CEO of Wellesley Asset Management recognized on Barron’s 2019 top advisor list
March 14, 2019 — WELLESLEY, Mass.–(BUSINESS WIRE)–Greg Miller, CPA, CEO, Portfolio Manager and Co-Founder of Wellesley Asset Management, Inc., has been ranked #1 in Massachusetts for the fifth consecutive year on Barron’s list of America’s Top 1,200 Financial Advisors. Featured in the March 14, 2019 edition of The Wall Street Journal, the Top 1,200 ranking is Barron’s most comprehensive list of advisors which is published annually.
Following the ranking announcement, Greg Miller, a nationally recognized convertible bond expert with over 25 years of convertible bond experience, said, “I am honored to have been ranked the top financial advisor in Massachusetts once again by Barron’s. I believe this is a testament to our convertible bond investing strategy with the goal of principal protection, while at the same time, outperforming equities and fixed income over complete market cycles.”
President, Portfolio Manager and Co-Founder of Wellesley Asset Management, Darlene Murphy, CPA, CFP®, commented, “It is truly an honor to be recognized again by Barron’s as the top advisor in our home state of Massachusetts. This is a tribute not only to Greg Miller, but also to our team of professionals and to our loyal clients nationwide who inspire us to strive for excellence.”
Michael Miller, CFIP, Chief Investment Officer added, “We believe our success is directly related to investors’ concerns about possible upcoming market corrections and a desire for relative safety for their investments, while still pursuing equity-like capital appreciation. We believe properly selected convertible bonds offer this opportunity. In addition, convertible bonds are one of the few fixed income vehicles that have historically performed well during periods of rising interest rates.”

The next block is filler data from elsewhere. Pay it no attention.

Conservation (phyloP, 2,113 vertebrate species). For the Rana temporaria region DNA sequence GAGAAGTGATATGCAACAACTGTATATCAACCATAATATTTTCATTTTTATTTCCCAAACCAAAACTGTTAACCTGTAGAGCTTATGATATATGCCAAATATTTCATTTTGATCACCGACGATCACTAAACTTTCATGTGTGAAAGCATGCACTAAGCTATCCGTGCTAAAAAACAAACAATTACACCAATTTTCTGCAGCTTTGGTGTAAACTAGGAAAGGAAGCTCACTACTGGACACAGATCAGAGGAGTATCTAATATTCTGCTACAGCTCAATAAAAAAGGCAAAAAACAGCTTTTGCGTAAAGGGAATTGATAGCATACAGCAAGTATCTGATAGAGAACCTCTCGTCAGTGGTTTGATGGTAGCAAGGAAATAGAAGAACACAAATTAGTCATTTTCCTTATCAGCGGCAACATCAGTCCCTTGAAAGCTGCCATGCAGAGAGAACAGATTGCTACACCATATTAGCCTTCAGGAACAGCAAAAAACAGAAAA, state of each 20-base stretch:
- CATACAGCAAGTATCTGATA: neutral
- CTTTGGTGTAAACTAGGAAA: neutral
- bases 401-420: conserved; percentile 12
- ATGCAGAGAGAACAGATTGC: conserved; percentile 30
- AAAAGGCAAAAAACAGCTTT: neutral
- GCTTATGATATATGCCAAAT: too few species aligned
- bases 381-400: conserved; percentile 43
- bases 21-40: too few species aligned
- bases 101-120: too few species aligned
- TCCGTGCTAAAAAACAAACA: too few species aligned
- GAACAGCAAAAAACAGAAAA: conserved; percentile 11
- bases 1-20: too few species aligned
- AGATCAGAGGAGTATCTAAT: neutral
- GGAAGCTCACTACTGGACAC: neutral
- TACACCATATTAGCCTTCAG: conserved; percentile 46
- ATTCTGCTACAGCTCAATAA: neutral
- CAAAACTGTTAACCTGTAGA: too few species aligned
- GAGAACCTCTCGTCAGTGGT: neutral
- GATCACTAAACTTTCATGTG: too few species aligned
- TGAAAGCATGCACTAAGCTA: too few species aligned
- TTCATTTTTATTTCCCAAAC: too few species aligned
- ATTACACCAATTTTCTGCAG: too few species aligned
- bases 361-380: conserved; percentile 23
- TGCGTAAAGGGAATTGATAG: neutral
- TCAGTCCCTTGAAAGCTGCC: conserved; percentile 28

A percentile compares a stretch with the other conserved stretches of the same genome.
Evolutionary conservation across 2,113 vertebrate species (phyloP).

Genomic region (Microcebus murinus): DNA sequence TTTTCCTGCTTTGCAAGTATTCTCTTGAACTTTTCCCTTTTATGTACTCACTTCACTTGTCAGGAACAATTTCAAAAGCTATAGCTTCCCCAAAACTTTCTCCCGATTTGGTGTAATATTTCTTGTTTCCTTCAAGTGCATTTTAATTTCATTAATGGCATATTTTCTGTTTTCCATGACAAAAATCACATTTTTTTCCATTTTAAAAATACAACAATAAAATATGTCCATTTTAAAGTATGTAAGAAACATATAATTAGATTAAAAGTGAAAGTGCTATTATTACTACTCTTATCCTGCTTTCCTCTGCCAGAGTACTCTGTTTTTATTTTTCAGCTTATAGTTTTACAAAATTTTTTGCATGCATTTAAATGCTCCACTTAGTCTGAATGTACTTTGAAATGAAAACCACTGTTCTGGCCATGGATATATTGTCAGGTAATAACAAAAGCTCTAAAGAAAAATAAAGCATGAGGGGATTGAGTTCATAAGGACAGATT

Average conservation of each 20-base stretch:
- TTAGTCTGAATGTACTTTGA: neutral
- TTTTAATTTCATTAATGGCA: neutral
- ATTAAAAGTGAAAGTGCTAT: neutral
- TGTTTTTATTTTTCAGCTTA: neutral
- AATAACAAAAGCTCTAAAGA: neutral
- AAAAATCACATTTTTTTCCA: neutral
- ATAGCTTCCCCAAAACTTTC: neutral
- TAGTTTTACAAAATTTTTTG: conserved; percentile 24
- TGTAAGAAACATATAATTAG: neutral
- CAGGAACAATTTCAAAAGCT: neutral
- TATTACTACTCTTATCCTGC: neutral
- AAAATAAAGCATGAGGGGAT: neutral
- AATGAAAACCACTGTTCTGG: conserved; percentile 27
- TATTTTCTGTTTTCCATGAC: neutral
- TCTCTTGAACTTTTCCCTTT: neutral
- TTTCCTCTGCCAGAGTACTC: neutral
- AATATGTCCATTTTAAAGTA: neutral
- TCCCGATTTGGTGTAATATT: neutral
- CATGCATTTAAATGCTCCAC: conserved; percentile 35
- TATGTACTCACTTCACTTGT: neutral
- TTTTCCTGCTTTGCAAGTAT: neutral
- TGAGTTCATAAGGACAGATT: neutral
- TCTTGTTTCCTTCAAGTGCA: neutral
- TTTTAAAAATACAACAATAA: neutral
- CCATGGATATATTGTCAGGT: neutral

To be nominated for Barron’s Top 1,200 Financial Advisor listing, advisors must complete an extensive survey about their practice. Barron’s also examines regulatory records, internal company documents, and 100-plus points of data provided by the firm. The criteria for inclusion are total assets under management and revenue generated, as well as the overall quality of the practice. Investment performance is not an explicit criterion, because it can be skewed by each client’s appetite for risk. In many cases, the objective is preservation of wealth, rather than extraordinary returns.